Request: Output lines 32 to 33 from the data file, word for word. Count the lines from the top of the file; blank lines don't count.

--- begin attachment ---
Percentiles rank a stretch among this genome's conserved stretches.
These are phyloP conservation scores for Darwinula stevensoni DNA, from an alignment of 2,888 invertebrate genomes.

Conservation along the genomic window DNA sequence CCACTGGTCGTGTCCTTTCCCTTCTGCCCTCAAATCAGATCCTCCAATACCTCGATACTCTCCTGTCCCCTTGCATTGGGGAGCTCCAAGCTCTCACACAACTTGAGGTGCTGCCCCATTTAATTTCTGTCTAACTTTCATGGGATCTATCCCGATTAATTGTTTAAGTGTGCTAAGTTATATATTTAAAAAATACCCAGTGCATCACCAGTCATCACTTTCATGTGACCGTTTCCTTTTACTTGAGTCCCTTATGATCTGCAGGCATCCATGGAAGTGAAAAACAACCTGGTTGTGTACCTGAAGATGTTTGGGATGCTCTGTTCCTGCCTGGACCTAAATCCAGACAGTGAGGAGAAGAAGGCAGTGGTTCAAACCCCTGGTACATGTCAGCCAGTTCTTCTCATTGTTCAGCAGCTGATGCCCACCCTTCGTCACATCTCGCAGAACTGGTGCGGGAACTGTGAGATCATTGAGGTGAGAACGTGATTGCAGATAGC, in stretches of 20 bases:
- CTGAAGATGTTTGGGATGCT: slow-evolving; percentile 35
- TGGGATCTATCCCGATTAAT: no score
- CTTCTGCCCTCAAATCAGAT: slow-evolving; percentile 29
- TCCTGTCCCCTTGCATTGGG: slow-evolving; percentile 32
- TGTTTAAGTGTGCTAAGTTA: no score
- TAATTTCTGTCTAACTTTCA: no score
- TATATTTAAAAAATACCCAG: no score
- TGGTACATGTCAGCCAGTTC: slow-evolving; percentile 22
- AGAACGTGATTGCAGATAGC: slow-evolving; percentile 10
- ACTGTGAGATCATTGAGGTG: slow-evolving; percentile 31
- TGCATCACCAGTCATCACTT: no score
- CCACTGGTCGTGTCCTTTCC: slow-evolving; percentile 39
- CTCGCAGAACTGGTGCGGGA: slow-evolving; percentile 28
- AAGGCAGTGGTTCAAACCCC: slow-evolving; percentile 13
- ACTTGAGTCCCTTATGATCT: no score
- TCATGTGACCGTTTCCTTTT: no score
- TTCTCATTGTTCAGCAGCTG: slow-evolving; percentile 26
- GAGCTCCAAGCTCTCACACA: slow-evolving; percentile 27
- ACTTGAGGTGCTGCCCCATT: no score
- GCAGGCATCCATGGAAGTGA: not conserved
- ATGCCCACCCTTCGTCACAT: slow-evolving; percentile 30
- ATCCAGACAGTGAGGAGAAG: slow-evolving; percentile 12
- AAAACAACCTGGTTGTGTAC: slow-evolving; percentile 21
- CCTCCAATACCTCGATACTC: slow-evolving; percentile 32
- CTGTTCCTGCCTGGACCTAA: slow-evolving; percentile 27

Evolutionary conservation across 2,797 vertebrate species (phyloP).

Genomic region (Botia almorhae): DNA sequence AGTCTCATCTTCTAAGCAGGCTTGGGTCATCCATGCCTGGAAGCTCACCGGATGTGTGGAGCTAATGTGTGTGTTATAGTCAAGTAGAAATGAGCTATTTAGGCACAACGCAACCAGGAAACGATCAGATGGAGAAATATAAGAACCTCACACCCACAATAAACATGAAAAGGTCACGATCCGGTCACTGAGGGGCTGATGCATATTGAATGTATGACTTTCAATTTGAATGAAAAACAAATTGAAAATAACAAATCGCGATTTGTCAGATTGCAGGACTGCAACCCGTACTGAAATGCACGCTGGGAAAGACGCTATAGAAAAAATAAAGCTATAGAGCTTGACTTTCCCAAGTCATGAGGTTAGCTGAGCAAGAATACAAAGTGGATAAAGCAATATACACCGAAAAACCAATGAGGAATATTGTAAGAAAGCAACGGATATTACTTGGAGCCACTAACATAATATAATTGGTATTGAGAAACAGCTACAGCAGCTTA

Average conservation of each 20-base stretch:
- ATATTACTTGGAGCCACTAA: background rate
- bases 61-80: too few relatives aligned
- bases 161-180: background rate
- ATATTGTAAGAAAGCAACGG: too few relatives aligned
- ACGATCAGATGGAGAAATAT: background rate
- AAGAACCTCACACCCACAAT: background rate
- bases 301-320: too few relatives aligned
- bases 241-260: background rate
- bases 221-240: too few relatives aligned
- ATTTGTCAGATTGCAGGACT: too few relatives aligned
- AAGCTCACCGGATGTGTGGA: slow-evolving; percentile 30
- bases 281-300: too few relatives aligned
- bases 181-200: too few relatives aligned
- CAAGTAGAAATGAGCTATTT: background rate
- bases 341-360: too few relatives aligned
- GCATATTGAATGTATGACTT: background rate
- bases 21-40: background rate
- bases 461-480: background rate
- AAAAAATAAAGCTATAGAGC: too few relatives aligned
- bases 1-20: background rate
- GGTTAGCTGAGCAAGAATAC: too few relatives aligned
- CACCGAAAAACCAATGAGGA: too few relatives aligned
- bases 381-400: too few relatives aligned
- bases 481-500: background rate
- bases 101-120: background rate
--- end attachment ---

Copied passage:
- ATATTACTTGGAGCCACTAA: background rate
- bases 61-80: too few relatives aligned